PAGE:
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COVID-19: Early Data Shows Regeneron’s Antibody Cocktail Curbs Virus, Speeds Recovery
By T. Chakraborty, Ph.D. & Judy Ya-Hsuan Lin
A number of pharmaceutical companies are scrambling to develop therapeutics or vaccines to counter the COVID-19 pandemic that has caused over one million deaths and 30 million confirmed cases so far. Recently, several candidates have registered encouraging results from their initial trials, including Regeneron Pharmaceutical Inc’s COVID-19 antibody cocktail (REGN-COV2).
When given to COVID-19 patients who weren’t sick enough to be hospitalized, the antibody cocktail was able to lower the virus levels and relieve symptoms efficiently and quickly. The above-mentioned trial is a subset of a bigger program that consists of studies of the antibody cocktail for the treatment of patients who are hospitalized, and for preventing infection in people exposed to COVID-19.
An elated President and Chief Scientific Officer of Regeneron, George D. Yancopoulos, M.D., Ph.D., commented “After months of incredibly hard work by our talented team, we are extremely gratified to see that Regeneron’s antibody cocktail REGN-COV2 rapidly reduced viral load and associated symptoms in infected COVID-19 patients. The greatest treatment benefit was in patients who had not mounted their own effective immune response, suggesting that REGN-COV2 could provide a therapeutic substitute for the naturally occurring immune response.”
Regeneron has been improving and advancing the traditional drug development process through their proprietary VelociSuite technologies, such as VelocImmune which uses genetically humanized mice to produce optimized fully human antibodies. Using this technology, it generated two fully humanized antibodies REGN10933 and REGN10987 and combined them to specifically block the infectivity of SARS-CoV-2 through non-competitive binding to critical receptors’ binding domains.
REGN-COV2 is a cocktail of two antibodies, REGN10933 and REGN10987, targeting the spike protein of SARS-Cov-2. Spike proteins are present on the capsid of viral particles which can bind to host receptors leading to viral propagation in the host system. This decreases the chance of mutant viruses escaping treatment and protects against the increase of spike variants in the human population.
Since the drug targets two separate epitopes, it protects against the mutant drug-resistant virus. Pre-clinical studies have shown that REGN-COV2 can reduce the viral load in non-human primates. AstraZeneca is using a similar strategy where they are targeting multiple epitopes and using a combination of antibodies while other companies like Amgen and Eli Lilly are using the single antibody approach.
The preclinical and Phase 1 clinical study demonstrated that REGN-COV2 reduced the amount of virus as well as associated damage in the lungs of non-human primates. The first 275 patients in Phase 1 were randomized 1:1:1 to receive a one-time infusion of 8 grams of REGN-COV2 (high dose), or 2.4 grams (low dose) or placebo.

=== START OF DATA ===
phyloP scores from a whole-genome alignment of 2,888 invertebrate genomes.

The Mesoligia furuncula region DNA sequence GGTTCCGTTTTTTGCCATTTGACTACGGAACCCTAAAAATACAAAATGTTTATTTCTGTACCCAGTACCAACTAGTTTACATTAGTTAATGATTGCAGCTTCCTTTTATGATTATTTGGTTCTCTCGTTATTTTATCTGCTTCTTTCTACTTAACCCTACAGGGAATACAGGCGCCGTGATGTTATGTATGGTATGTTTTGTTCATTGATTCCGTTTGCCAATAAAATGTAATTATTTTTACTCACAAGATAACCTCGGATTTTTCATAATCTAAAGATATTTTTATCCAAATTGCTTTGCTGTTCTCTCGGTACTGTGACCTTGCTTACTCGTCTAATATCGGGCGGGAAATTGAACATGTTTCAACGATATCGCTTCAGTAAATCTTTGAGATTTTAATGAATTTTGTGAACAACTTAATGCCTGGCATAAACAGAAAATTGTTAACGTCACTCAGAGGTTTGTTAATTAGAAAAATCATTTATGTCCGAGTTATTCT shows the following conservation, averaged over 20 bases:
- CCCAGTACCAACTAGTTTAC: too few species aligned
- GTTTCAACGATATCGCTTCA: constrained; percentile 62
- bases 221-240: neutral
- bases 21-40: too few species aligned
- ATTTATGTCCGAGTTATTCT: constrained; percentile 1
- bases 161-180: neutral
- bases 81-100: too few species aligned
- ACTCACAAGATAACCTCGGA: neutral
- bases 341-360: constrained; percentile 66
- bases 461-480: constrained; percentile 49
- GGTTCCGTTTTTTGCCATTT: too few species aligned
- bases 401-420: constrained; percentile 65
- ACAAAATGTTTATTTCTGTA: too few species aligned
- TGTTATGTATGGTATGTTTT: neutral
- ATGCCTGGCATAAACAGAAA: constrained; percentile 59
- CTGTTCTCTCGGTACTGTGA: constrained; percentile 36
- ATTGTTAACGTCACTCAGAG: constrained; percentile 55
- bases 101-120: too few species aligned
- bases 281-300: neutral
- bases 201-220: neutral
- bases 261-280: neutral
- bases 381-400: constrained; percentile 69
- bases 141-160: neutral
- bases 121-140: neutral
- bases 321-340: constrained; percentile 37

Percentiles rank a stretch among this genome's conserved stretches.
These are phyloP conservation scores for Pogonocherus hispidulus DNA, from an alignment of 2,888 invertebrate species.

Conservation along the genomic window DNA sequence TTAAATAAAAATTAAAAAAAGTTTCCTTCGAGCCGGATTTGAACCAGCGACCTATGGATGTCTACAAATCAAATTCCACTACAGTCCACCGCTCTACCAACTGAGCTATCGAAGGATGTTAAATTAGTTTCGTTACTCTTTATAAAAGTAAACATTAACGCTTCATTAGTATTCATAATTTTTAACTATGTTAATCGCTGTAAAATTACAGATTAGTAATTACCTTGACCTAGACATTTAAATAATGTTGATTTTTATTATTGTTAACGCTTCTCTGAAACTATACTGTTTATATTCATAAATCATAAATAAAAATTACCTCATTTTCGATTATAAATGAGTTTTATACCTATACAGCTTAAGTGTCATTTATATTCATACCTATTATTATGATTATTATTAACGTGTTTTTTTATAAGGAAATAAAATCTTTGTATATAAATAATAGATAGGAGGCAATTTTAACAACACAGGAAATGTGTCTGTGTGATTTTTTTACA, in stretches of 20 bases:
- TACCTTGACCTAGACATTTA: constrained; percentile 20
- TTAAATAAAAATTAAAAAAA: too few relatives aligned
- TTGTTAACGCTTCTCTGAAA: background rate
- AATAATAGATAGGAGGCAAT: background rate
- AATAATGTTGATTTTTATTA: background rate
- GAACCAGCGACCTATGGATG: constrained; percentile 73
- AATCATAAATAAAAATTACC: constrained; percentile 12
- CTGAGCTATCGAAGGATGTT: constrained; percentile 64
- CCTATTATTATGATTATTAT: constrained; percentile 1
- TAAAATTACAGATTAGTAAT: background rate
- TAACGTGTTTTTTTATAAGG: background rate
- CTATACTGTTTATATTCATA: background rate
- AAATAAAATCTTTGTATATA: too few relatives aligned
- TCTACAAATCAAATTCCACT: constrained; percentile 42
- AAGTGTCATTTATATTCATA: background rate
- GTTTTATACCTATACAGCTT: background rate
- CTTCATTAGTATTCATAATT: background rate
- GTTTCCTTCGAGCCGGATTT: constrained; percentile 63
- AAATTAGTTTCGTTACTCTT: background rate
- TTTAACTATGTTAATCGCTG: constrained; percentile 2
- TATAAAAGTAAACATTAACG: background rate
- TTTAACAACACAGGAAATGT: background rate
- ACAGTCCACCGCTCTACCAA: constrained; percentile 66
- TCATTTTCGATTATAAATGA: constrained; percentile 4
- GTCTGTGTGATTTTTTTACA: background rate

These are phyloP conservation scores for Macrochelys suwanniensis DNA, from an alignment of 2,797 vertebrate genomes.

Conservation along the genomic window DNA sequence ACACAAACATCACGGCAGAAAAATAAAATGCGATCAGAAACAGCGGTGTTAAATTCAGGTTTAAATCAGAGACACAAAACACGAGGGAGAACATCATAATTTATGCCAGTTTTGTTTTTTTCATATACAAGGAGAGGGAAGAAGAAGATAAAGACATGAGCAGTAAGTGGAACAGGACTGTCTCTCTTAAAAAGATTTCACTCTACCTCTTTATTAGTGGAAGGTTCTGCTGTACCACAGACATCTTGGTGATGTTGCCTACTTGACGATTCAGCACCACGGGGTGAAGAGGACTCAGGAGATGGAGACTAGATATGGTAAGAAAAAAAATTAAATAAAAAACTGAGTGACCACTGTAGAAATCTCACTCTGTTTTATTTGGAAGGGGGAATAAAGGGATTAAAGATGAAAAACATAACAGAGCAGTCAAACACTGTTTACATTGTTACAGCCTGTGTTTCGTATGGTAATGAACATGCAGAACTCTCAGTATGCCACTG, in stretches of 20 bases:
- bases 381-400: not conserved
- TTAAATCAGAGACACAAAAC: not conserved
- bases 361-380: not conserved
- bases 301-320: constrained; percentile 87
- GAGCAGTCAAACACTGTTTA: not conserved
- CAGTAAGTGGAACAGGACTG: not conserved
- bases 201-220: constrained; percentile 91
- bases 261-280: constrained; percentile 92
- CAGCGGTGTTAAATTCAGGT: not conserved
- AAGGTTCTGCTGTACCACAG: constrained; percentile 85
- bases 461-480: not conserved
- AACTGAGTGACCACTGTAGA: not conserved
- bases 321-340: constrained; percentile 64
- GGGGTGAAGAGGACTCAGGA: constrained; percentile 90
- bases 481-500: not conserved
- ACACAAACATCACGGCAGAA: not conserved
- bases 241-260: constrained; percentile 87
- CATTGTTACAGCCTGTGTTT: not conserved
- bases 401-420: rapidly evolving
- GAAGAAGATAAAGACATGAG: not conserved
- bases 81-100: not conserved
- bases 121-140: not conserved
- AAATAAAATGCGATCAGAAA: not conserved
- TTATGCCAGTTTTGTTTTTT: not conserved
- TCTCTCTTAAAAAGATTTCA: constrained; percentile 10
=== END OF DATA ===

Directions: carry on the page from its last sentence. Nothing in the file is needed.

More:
All patients underwent serology tests to check whether they have already developed antiviral antibodies on their own. Usually, without any treatment, patients tested with a seronegative of SARS-CoV-2, or absence of antiviral antibodies, required an average of 13 days to alleviate symptoms.
In contrast, patients who tested seropositive needed 7 days. Approximately 45% of patients were seropositive, 41% seronegative and 14% categorized as “other” due to unclear or unknown serology status. The results showed that patients with higher baseline viral levels tended to have a greater reduction in viral load at Day 7 with REGN-COV2 treatment and patients tested seronegative had greater benefits in terms of symptom alleviation.
Relative to the placebo treatment, patients with a viral load higher than 105 copies/ml had a 50-60% reduction, 106 copies/ml a 95% reduction, and 107 copies/ml a 99% reduction, each under REGN-COV2 treatment. Patients who tested seronegative only needed 8 days to alleviate symptoms in the high dose regimen and 6 days in the low dose. Besides that, patients who tested seronegative demonstrated a tremendous reduction in the additional number of medical visits. Both the doses were tolerated, and no deaths were reported. To date, 2000 patients have been enrolled and no safety concern has been reported. Following this exciting data, 1300 more patients will be recruited and followed for 29 days. Further, a Phase 3 trial, RECOVERY in hospitalized patients is underway.
David Weinreich, M.D., Senior Vice President and Head of Global Clinical Development at Regeneron said, “Thank you to the global investigators, sites, and patients who continue to work with us to conduct REGN-COV2 trials, especially given the unique challenges posed by the pandemic. We plan rapidly to submit detailed results from this analysis for publication in order to share insights with the public health and medical communities. Regeneron continues to enroll patients in this trial and all other ongoing late-stage trials evaluating REGN-COV2.”
The development of this drug has been partly funded by the Biomedical Advanced Research and Development Authority (BARDA). Roche has also invested in the drug. If successful, Roche will develop and manufacture the drug outside the US which will help increase global supply.
Editor: Rajaneesh K. Gopinath, Ph.D.
Related Article: COVID-19: J&J’s Vaccine Candidate Registers Strong Immune Response in Early Trials
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